This Beat Is Mine! (*) Tongue N Cheek – Tomorrow (Frankie’s Favourite Paradise Mix) (Syncopate)
I’d like to first and foremost thank you for your 10 essential Brit-Soul gems recent publication. I therefore fully subscribe to your affirmation saying there was nothing more exciting musically speaking than the UK scene back at the end of the 80’s. We then would get things almost every single day from almost everywhere at the time. Be it House, Soul, Hip-Hop, Acid-Jazz or whatever. We also had the clubs, we had the DJ’s, we had the record shops and we had such an exciting media coverage. In other words, we had everything to have a brighter tomorrow at the time.
Tongue N Cheek, although they released only one album, remain definitely worth the check. Maureen Mason, the lead singer, had such a beautiful voice. Meanwhile her partners, Robin Achampong and Delroy Murray made quite some noise earlier on under their Total Contrast guise. I’m pretty sure you remember them, huh?
This ‘Tomorrow’ of theirs, which Frankie Knuckles remixed is so uplifting. I wish we would have had more ‘Tomorrow’ like this!
This Beat Is Mine! (*)
Once in a week (on Wednesdays), we leave you at the command of IDMW…
For this to happen, nothing’s more easy… What you’ve just got to do is drop us a line while using our contact form and let us know about your favorite piece of music (*), along with a review explaining what it suggests you and why people should dig it. And the best of it will be given a publication with your credit the week after.
With warm thanks to Brighton-based correspondent, Trish Williams, for this week’s suggestion…
Gladly welcoming yours to be published next Wednesday. On your marks!
– A quick typing – ‘Frankie Knuckles’ – in the search box of our site should give you a certain idea of his legacy. And, by that, of the consideration we have for him. Standing among the most prolific but first and foremost talented producers/remixers of his generation. With his name firmly associated to a signature – the Def Mix Sound – and an alter ego – David Morales. Themselves synonyms with some of the most brilliant episodes in the maturation of the contemporary groove.
A native New Yorker, Frankie Knuckles arrived right on time to witness the early stages of the nightclubbing and its music – Disco – in the Big Apple. Eventually hangin’ out with his friend, Larry Levan, before comin’ to play Disco, Soul and R&B jams at The Continental Baths and The Gallery.
Knuckles relocated to Chicago, IL by the second half of the 70’s. This after a friend of his by the likes of Robert Williams had opened a space that was to become The Warehouse. Eventually inviting him to play on a regular basis. There, he came with a blend of everything, from Disco classics to European electronic fueled sounds and Rock. The whole setting up the foundations as what was to become House Music by the middle of the 80’s. This along with the use of drum machines and samplers.
Knuckles made his thing in Chicago, eventually collaborating with Jamie Principle. But he also happened to join forces with David Morales and For The Record DJ Pool founder Judy Weinstein under the Def Mix Productions banner to help manage remix requests and handle artist business affairs.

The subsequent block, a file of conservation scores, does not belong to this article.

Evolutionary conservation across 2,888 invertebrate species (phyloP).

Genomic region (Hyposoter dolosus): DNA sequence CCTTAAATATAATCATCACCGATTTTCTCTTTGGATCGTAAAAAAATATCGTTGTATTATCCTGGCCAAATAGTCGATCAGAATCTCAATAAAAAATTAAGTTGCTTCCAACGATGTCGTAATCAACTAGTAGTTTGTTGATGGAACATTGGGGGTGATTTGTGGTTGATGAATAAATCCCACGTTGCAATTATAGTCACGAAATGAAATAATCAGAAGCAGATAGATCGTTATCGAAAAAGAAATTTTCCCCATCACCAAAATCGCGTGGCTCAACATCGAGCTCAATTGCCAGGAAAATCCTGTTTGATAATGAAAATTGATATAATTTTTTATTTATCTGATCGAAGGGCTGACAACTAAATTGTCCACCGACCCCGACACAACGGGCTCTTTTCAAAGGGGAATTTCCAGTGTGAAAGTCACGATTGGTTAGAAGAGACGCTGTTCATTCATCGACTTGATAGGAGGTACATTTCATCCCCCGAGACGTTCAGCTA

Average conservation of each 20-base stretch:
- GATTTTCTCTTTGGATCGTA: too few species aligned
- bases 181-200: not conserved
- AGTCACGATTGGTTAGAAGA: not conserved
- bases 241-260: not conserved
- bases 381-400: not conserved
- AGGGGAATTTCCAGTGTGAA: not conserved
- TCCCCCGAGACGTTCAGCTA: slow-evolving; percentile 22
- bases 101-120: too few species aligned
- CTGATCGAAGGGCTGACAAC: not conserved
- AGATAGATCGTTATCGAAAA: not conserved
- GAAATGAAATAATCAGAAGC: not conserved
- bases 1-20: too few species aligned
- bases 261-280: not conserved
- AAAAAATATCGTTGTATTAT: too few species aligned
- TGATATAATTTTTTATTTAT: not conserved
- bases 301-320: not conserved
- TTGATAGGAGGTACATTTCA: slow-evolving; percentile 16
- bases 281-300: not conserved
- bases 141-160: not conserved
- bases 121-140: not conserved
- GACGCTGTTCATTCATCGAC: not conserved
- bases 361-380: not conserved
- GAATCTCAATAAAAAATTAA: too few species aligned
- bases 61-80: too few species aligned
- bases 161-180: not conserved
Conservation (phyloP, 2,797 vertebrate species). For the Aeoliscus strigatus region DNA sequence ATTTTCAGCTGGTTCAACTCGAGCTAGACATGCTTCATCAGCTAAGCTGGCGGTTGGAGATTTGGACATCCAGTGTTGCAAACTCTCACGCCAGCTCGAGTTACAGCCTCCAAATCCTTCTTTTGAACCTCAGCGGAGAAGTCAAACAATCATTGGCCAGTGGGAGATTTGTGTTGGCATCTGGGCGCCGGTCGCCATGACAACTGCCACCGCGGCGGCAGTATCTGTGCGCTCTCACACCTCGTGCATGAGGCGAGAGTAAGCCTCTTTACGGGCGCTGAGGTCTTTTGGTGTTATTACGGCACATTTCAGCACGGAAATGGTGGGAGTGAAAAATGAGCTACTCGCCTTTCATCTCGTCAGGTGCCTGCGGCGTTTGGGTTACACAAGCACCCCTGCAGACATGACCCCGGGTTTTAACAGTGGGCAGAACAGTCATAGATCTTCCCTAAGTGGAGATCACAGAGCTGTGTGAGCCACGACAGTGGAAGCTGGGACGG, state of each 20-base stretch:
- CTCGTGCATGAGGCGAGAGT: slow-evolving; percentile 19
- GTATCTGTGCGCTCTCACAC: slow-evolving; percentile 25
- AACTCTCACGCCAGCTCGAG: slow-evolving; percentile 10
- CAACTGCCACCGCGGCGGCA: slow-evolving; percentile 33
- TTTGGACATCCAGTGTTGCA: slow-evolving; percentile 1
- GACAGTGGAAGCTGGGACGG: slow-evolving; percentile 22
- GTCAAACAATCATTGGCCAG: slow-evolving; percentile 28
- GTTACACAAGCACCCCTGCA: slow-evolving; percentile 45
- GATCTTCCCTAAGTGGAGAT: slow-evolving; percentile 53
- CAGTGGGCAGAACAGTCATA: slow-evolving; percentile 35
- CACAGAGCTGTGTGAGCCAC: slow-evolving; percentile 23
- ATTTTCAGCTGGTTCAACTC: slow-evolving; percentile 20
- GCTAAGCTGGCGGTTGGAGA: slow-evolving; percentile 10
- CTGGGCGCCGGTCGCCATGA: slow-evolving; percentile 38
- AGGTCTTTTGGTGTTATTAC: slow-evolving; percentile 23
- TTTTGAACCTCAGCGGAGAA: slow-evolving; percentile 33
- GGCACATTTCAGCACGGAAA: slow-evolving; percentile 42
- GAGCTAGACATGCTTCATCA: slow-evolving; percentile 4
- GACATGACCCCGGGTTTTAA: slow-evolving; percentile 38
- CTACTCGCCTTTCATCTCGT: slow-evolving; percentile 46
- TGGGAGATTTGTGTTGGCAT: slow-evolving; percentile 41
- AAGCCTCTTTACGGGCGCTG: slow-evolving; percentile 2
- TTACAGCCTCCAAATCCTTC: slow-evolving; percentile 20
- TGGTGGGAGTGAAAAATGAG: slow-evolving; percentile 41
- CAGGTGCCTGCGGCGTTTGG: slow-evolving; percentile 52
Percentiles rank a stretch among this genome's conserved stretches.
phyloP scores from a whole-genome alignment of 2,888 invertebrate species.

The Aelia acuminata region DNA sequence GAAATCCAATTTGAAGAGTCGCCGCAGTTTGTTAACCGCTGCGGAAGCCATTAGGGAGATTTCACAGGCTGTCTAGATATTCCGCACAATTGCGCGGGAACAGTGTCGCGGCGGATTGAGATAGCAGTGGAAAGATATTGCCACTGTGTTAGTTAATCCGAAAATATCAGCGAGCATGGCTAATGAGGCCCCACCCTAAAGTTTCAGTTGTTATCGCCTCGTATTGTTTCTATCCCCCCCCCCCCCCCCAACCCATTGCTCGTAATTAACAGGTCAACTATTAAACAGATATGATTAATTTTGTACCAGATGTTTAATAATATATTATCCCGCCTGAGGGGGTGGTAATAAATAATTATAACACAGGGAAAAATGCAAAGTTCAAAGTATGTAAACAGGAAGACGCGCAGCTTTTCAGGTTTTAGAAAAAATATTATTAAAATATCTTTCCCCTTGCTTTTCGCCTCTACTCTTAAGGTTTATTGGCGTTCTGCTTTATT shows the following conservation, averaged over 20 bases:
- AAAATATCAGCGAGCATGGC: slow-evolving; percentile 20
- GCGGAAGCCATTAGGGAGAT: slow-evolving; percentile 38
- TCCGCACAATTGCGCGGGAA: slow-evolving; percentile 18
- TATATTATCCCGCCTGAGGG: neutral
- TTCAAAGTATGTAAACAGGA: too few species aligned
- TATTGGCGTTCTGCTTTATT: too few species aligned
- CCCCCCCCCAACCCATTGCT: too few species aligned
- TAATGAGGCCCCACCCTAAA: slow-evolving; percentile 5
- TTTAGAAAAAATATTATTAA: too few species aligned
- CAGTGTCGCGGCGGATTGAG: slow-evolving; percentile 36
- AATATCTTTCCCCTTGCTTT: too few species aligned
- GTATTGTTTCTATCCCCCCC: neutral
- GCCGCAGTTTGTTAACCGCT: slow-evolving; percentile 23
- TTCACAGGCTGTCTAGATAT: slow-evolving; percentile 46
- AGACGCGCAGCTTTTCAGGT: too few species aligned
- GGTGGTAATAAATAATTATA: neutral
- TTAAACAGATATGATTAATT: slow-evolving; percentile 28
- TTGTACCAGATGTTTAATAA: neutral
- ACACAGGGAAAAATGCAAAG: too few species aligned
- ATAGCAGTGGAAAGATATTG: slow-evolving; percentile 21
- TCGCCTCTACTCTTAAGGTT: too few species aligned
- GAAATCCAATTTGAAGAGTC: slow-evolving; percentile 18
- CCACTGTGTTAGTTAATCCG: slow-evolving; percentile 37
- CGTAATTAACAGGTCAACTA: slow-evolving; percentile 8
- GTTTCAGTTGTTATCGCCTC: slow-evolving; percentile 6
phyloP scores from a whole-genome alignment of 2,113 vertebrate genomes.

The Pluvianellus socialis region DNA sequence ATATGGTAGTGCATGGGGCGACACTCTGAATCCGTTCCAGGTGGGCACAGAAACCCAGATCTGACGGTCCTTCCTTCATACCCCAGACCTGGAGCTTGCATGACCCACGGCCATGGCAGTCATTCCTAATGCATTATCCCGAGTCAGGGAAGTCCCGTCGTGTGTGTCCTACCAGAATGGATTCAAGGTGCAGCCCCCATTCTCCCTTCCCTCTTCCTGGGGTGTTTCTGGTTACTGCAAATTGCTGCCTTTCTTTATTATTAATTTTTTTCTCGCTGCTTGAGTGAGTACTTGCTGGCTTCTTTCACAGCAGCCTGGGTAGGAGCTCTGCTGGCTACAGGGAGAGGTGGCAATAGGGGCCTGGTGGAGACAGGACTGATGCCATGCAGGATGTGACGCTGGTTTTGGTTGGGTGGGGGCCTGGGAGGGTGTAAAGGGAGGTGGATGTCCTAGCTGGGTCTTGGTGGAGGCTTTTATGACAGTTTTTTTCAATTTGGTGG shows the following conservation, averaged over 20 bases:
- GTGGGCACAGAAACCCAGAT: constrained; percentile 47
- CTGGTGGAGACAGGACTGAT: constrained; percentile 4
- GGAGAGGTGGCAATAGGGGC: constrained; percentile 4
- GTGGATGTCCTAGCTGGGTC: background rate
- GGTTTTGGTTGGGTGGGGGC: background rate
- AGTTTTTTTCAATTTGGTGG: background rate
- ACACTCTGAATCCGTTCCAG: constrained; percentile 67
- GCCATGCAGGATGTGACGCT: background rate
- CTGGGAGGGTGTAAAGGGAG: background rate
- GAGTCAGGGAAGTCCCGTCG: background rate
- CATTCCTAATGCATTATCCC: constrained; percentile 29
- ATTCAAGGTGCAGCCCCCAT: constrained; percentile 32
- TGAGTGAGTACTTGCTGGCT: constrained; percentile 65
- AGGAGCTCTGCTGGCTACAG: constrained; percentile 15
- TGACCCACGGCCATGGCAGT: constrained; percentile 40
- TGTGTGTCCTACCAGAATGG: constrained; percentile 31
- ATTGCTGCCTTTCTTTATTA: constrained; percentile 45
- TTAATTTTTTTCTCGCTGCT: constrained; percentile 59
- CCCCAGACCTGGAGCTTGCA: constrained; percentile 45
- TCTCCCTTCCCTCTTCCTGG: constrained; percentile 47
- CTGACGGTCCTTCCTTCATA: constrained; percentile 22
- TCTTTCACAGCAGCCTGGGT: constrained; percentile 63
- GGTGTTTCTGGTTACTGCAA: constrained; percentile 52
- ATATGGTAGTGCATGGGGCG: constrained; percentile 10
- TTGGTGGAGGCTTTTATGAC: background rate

On his own or along with either David Morales or Eric Kupper, Frankie Knuckles has remixed and produced over 600 releases. With the list of those he happened to rework the music of givin’ a better idea of the impact he generated. And this way above the strict spheres of House Music. Beginning with blasts from the past such as My Mine‘s ‘Hypnotic Tango’ which he came to rework. But also Jago‘s quite sought after ‘I’m Going To Go’. Then Double Exposure‘s ‘My Love Is Free’ and Diana Ross (‘Love Hangover’). Eventually bringin’ fragments of his universe on Swing Out Sister‘s ‘Notgonnachange’. The latter being an example of the demand he generated in the UK. From Tongue N Cheek‘s ‘Tomorrow’ to L.A. Mix‘s ‘Live Together’ and D*Note (‘D*Votion 99’). Not to mention Lisa Stansfield‘s ‘Change’ or Loose Ends‘ ‘Hangin’ On A String’).
Of course, Frankie Knuckles made some noise in the House scene. Responsible for seminal tracks such as ‘Tears’ along with Satoshi Tomiie and Robert Owens. But also ‘And I Loved You’ featuring the same Tomiie and Arnold Jarvis. Both of them on FFRR. And how to not think of the burning ‘One Man’ by the likes of Chanelle back in 1989? Or Lil Louis feat. ChinahBlac‘s ‘Fable’??? With the same applying to Hercules & Love Affair‘s ‘Blind’. Then Sybil‘s ‘Let’s Yourself Go’. With the list to be incomplete without a mention to the Director’s Cut signature which he put together along with long time friend Eric Kupper.
And, just like David Morales, he also created serious bridges with R&B names. Beginning with Michael Jackson (‘Rock With You’). But also Chaka Khan (‘Ain’t Nobody’) and David Peaston (‘We’re All In This Together’). This in addition to The Gap Band (‘I’m Gonna Git You Sucka’) and Chanté Moore (‘This Time’). Then Toni Braxton (‘Un-Break My Heart’) and Womack & Womack (‘MPB’). Not to mention En Vogue‘s ‘You Don’t Have To Worry’ or Will Downing‘s ‘A Love Supreme’…
Meanwhile, under his own banner, Knuckles also made quite an impression. Delivering his debut-album – ‘Beyond The Mix’ – back in 1991. And in the meantime one of his biggest classics ever by the likes of ‘The Whistle Song’. Eventually sharing the bill four years later with Jersey songstress Adeva on the ‘ Welcome To The Real World’ album. With his final album – ‘A New Reality’ – seeing the light back in 2004.
Frankie Knuckles sadly died on March 31, 2014 in Chicago, IL, of complications from diabetes. He was 59…